Key to Oracle-Sun Deal: Storage, DB Hardware

 
 
By Chris Preimesberger  |  Posted 2009-04-20 Email Print this article Print
 
 
 
 
 
 
 

UPDATED: The good news for Oracle is that it gets immediate new revenue streams. The good news for Sun Microsystems is that most of its hardware people will be needed to maintain those businesses; the bad news is that many software projects will be discontinued and released back into the open-source community. Depending upon how Oracle handles it, MySQL could be a minor player inside the company, or it could be set adrift.

The $7 billion acquisition of Sun Microsystems emanating from IBM on the other side of the continent was supposed to have happened back on April 6. But some thorny legal issues apparently got in the way, and it was not meant to be.

Two weeks later, and for a mere dime more per share, Oracle -- located a few minutes up the Bayshore Freeway from Sun -- came from out of the shadows to announce April 20 that it was acquiring the slumping company for $9.50 per share in a cash deal totaling about $7.4 billion.

The keys to this deal are pretty simple:

1) Enterprise software giant Oracle has decided it wants to get into the storage and database hardware business, where there is plenty of room for growth, and it believes Sun is the right horse to ride at this time.

2) Sun has deep and prosperous relationships with customers in the high-performance computing, telecommunications and government sectors that Oracle can now mine for more business.

3) The price was right. Oracle won't have to finance much, if anything. The transaction actually nets out to about $5.6 billion after Sun's liquid assets (an estimated $1.8 billion) are taken into consideration; Oracle has $8.2 billion of its own in cash and cash equivalents.

Speaking of financing, eWEEK had exclusively reported on March 24 that Oracle had considered an offer, in conjunction with Hewlett-Packard, to acquire Sun late in 2008. But Sun at the time still had IBM interested and turned down the proposal; Oracle was, in fact, Sun's fallback plan when the IBM deal blew up.

There's one more key to the deal: Oracle founder and CEO Larry Ellison will finally have his own operating system in Solaris and OpenSolaris. When this deal is completed sometime this summer, he'll be able to kiss Microsoft and Red Hat goodbye to an extent -- and not have to pay the substantial operating system "tax" he's been paying for years.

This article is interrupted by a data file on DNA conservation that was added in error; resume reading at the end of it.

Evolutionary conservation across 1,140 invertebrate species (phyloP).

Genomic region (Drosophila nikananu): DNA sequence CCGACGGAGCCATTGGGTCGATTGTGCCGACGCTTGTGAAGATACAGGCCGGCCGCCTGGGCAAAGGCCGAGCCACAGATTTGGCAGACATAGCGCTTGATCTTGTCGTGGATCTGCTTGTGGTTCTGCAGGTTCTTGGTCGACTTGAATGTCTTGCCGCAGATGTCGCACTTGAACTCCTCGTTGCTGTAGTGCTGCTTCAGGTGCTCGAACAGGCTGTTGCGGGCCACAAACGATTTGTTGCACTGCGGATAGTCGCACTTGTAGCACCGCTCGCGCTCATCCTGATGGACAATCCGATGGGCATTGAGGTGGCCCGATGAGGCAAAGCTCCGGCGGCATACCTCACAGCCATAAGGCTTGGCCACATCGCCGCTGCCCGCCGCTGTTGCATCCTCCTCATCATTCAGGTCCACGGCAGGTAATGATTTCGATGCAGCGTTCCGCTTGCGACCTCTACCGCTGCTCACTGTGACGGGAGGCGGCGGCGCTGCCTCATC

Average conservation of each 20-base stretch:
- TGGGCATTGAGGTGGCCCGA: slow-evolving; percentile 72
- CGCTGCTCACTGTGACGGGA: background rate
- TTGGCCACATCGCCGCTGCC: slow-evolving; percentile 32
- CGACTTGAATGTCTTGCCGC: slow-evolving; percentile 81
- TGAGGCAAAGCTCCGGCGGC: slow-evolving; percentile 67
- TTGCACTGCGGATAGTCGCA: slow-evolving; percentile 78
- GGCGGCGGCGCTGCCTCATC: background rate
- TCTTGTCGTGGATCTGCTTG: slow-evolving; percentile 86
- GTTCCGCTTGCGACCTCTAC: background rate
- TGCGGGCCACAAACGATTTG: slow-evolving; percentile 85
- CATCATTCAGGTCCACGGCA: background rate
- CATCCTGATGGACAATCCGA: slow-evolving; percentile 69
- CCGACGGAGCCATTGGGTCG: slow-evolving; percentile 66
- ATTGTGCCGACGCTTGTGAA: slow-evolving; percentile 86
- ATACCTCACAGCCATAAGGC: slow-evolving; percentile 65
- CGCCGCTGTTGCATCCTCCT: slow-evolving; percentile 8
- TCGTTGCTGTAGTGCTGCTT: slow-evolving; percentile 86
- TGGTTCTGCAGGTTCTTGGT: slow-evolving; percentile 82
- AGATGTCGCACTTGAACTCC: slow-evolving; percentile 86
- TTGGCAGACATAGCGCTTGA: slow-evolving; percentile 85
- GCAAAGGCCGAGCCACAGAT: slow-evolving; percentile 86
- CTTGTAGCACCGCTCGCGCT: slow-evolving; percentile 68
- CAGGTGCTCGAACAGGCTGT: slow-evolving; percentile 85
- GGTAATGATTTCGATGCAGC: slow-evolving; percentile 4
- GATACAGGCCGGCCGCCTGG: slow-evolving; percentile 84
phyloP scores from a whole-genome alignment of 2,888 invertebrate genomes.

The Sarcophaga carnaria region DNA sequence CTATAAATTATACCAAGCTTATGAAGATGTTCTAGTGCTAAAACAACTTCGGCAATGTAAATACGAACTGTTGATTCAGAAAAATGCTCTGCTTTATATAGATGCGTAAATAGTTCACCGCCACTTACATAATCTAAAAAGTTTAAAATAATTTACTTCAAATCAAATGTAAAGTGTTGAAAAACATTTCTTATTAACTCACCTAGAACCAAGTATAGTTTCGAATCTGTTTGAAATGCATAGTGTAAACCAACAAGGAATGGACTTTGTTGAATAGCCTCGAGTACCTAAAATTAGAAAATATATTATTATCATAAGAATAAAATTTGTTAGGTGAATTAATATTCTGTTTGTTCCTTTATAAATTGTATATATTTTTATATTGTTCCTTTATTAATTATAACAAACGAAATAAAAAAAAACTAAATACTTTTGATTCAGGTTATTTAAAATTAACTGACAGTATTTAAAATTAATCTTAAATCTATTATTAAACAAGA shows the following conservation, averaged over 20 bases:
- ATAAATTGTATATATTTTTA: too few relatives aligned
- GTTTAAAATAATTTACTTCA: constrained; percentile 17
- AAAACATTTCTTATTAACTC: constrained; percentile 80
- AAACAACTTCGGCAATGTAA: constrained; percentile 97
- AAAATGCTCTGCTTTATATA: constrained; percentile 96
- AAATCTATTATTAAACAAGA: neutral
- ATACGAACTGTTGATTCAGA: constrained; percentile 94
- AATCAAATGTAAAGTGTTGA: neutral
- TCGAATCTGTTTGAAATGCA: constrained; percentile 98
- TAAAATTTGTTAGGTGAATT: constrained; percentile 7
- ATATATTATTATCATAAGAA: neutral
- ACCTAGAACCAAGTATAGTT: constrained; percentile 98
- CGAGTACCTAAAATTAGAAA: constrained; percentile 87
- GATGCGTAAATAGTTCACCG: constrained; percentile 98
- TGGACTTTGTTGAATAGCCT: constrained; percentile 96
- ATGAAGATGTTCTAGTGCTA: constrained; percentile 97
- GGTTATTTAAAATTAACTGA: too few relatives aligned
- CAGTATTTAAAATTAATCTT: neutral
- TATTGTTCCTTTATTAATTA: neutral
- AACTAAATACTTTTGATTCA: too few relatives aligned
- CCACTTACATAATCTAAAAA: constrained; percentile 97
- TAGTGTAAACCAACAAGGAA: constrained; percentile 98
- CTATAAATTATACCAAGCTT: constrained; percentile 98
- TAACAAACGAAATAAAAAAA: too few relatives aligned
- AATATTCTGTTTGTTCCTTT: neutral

The good news for Sun is that most of its hardware people will be needed to maintain the server and StorageTek storage businesses; the bad news is that many of its prized software projects will be discontinued and released back into the open-source community.

Sun Will Soon Be Out of Hot Water

Sun is in a deep tub of hot water financially, having lost tens of billions of dollars during the last eight years since the x86 server revolution began murdering its very high-margin Solaris server business. The company, which had laid off tens of thousands of workers over the last four years, was in a serious red zone of becoming bankrupt -- perhaps as early as next year.

This acquisition by financially sound Oracle not only saves Sun from insolvency, but it also keeps a big number of large enterprise customers out of a serious IT quandary, should Sun's services suddenly have gone dark.

"Oracle now will be able to provide database servers and storage systems, which will be additional revenue streams for them," Forrester analyst John Rymer told eWEEK.

"As far as Sun's software goes, doesn't sound like they're [Oracle] expecting anything particular to come from that. [Oracle CEO] Charles Phillips talked about how great it will be to have control over Java, because we all rely on it so heavily -- not because it's going to produce big new revenue streams."



 
 
 
 
Chris Preimesberger Chris Preimesberger was named Editor-in-Chief of Features & Analysis at eWEEK in November 2011. Previously he served eWEEK as Senior Writer, covering a range of IT sectors that include data center systems, cloud computing, storage, virtualization, green IT, e-discovery and IT governance. His blog, Storage Station, is considered a go-to information source. Chris won a national Folio Award for magazine writing in November 2011 for a cover story on Salesforce.com and CEO-founder Marc Benioff, and he has served as a judge for the SIIA Codie Awards since 2005. In previous IT journalism, Chris was a founding editor of both IT Manager's Journal and DevX.com and was managing editor of Software Development magazine. His diverse resume also includes: sportswriter for the Los Angeles Daily News, covering NCAA and NBA basketball, television critic for the Palo Alto Times Tribune, and Sports Information Director at Stanford University. He has served as a correspondent for The Associated Press, covering Stanford and NCAA tournament basketball, since 1983. He has covered a number of major events, including the 1984 Democratic National Convention, a Presidential press conference at the White House in 1993, the Emmy Awards (three times), two Rose Bowls, the Fiesta Bowl, several NCAA men's and women's basketball tournaments, a Formula One Grand Prix auto race, a heavyweight boxing championship bout (Ali vs. Spinks, 1978), and the 1985 Super Bowl. A 1975 graduate of Pepperdine University in Malibu, Calif., Chris has won more than a dozen regional and national awards for his work. He and his wife, Rebecca, have four children and reside in Redwood City, Calif.Follow on Twitter: editingwhiz
 
 
 
 
 
 
 

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